Today, one of our great customers, the mysterious Lady K from the greater Dublin area, dropped in a gift of some Pierre Marcolini chocolate she had picked up from their store in Belgium. It’s truly delicious. What a treat! For those interested, they also have a boutique in Kensington and New York.
Â Today in the factory, JP and Neil were busy making ice cream in preparation for the St. Patricks day crowds-to-be in the shops. Since they needed some help, and I’m happy for any excuse to procrastinate from paperwork and administration, I went making hot chocolate.
Going through the process yet again, I thought I’d add that if you want to make our hot chocolate, (or the chocolate sauce recipe), make sure you follow the instructions about heating the milk and adding it to the melted chocolate. It really is the only way to get a good emulsion, and your sauce or hot chocolate will be smooth, glossy and professional-looking.
For anyone interested, I learned almost everything I know about chocolate by taking the chocolate course offered by Valrhona (courtesy of our distributor Odaios), and there are many worse ways to spend a few days!
Finally, with the news of the closing of the Mallow sugar plant, it occurs to me that it would be a great business opportunity for someone to buy the plant and make organic sugar. Keep the jobs, keep the farmers happy, and go some way to redressing the huge organic trade deficit in this country. It would be one less thing we would have to import!
After passing on the recipes for chocolate and caramel sauce, I thought perhaps it might time for a brief mention of dessert decoration.
Now I am not a dessert chef but an ice cream man, and I tend to think in terms of quality of product, not quality of presentation. It is inescapable, however, that good presentation not only impresses your customers or dinner guests, but it also actually makes the dessert taste that little bit better.
The cool thing about a bit of decoration is that you can take something as simple as a scoop of ice cream and get a certain “wow” factor from the lucky recipients with a tiny bit of effort.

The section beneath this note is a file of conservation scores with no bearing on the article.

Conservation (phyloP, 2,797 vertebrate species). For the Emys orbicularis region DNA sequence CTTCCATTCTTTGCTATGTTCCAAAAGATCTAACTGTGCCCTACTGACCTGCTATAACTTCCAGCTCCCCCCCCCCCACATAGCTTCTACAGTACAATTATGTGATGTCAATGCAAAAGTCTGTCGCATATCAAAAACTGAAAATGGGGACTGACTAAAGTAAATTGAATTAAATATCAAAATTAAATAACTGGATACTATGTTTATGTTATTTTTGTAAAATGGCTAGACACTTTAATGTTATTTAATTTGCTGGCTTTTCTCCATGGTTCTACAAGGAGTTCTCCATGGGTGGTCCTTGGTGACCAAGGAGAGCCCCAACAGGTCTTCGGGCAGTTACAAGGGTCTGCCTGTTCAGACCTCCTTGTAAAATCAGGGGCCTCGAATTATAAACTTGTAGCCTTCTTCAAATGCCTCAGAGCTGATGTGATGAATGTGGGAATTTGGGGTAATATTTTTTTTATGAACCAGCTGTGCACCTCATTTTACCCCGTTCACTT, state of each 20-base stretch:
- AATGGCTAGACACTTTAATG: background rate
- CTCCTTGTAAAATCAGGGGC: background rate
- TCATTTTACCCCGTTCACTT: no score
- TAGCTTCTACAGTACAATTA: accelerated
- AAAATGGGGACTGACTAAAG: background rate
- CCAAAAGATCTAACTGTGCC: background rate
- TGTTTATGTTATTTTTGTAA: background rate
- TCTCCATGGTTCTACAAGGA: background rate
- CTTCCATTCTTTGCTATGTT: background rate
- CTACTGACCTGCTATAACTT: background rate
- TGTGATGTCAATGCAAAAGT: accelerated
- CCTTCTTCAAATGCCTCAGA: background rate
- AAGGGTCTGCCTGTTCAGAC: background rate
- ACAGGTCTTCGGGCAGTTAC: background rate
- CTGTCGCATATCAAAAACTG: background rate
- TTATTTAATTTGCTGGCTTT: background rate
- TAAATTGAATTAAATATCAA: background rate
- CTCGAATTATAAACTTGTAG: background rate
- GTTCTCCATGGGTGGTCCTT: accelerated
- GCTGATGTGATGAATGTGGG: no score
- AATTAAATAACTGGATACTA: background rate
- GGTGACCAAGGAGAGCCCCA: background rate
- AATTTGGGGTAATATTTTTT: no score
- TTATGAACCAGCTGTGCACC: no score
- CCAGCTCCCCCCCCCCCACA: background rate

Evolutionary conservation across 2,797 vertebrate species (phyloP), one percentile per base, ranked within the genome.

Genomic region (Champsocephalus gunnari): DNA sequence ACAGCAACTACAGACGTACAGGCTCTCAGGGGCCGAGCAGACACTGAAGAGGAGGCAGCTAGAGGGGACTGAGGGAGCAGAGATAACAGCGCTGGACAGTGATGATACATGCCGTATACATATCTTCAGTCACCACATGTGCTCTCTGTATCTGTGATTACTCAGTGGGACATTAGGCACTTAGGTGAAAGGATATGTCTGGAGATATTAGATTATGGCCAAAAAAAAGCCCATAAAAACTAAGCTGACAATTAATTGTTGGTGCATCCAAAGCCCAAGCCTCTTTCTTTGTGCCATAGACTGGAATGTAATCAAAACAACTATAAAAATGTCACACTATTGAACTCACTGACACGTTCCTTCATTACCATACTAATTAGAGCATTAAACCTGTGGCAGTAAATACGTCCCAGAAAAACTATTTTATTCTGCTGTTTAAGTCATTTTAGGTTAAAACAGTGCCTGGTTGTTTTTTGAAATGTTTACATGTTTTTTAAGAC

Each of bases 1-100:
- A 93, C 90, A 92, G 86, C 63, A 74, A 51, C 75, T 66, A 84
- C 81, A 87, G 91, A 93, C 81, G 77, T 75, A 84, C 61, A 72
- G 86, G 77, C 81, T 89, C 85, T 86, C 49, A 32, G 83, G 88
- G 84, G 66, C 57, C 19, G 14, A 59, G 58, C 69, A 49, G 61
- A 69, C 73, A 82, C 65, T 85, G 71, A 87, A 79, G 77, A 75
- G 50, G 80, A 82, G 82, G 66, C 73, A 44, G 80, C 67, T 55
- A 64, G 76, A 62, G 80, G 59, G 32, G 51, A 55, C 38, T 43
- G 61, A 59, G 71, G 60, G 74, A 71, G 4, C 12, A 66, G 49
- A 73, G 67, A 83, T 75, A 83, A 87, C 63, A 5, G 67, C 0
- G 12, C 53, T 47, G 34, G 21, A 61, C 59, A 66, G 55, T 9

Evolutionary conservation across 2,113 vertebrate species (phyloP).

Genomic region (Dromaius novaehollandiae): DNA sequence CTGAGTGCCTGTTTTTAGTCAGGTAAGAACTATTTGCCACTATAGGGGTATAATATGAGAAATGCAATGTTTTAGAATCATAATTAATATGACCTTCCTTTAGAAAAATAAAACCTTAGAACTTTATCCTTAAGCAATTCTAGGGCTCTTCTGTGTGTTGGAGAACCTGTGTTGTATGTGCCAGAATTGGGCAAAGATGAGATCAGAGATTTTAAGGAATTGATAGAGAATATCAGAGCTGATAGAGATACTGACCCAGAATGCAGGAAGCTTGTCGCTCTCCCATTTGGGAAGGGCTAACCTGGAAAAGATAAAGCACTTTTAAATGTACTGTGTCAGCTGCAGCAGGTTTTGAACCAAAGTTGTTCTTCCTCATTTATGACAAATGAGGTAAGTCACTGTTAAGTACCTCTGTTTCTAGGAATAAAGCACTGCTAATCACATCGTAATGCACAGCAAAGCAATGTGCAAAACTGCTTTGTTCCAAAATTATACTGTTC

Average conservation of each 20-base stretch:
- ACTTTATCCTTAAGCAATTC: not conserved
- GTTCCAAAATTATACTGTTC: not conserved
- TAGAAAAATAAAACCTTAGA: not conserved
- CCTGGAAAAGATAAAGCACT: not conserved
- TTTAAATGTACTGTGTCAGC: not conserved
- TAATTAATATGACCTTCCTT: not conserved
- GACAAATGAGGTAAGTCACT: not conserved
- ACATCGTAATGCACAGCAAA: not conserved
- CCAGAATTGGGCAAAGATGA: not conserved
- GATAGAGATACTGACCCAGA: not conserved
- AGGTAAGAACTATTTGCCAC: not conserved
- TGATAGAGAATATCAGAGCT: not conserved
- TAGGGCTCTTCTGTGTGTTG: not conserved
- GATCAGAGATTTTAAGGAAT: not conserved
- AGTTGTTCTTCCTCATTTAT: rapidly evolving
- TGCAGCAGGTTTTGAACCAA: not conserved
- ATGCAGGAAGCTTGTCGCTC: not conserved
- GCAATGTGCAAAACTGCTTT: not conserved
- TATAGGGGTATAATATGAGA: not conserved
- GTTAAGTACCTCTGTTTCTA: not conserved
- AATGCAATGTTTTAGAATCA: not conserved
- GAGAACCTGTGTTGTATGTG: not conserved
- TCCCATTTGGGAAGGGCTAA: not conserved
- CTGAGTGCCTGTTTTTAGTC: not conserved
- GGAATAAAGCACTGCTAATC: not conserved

Since not everyone has access to cream dispensers, chocolate cups, sugar sticks, and other tricks of the trade, here’s a dead simple tip. Go down to your local shop that sells basic kitchenware and invest in one or more little plastic ketchup/mustard bottles. Make sure they have a narrow tip.
Fill them up with your sauce(s) and you can decorate away to your hearts content, basically drawing patterns! I’m sure you can come up with cooler designs than me!
A bit of fresh fruit and cream would dress it up even further, and with two different sauces you really can go wild.
By the way, our chocolate sauce recipe has so much chocolate that it will go hard when it gets cold. You will need to reheat it, and the easiest way is to stick the bottle in a cup of hot water…
Thanks to Dan for his hand and design in the top photo!
You have this white, hard substance that dissolves into a clear liquid, sweetens everything it touches, turns into candy when cooked to a certain temperature, and it can be spun, pulled, and hardened. In all its various forms, it provides happiness to people every day. There might be health concerns and visits to the dentist, but we still have dessert at the end of a meal because it makes us feel good, and that’s not a bad thing at all.
The crusaders brought the first sugar back to Europe (and it got to the Mid-East from Polynesia via India, Persia, etc.) along with numerous enlightening discoveries learned from the Arabs. I am happy that they did, and surprised and grateful that they didn’t eat it all on the long trip back home. Otherwise, we’d be working with honey, and you can’t make caramel sauce with honey!
Murphys Caramel Sauce Recipe
200 g Sugar
50 ml Water
150 ml of Milk
50 ml of Cream
1. Put the sugar in a large saucepan and evenly pour water over it.
2. Place over medium heat without stirring, until the sugar solution turns a deep amber colour, and most of water has evaporated.
3. Take off the heat and add the milk.
4. Immediately add the cream and stir vigorously. (If you don’t add it immediately, the sauce will go lumpy).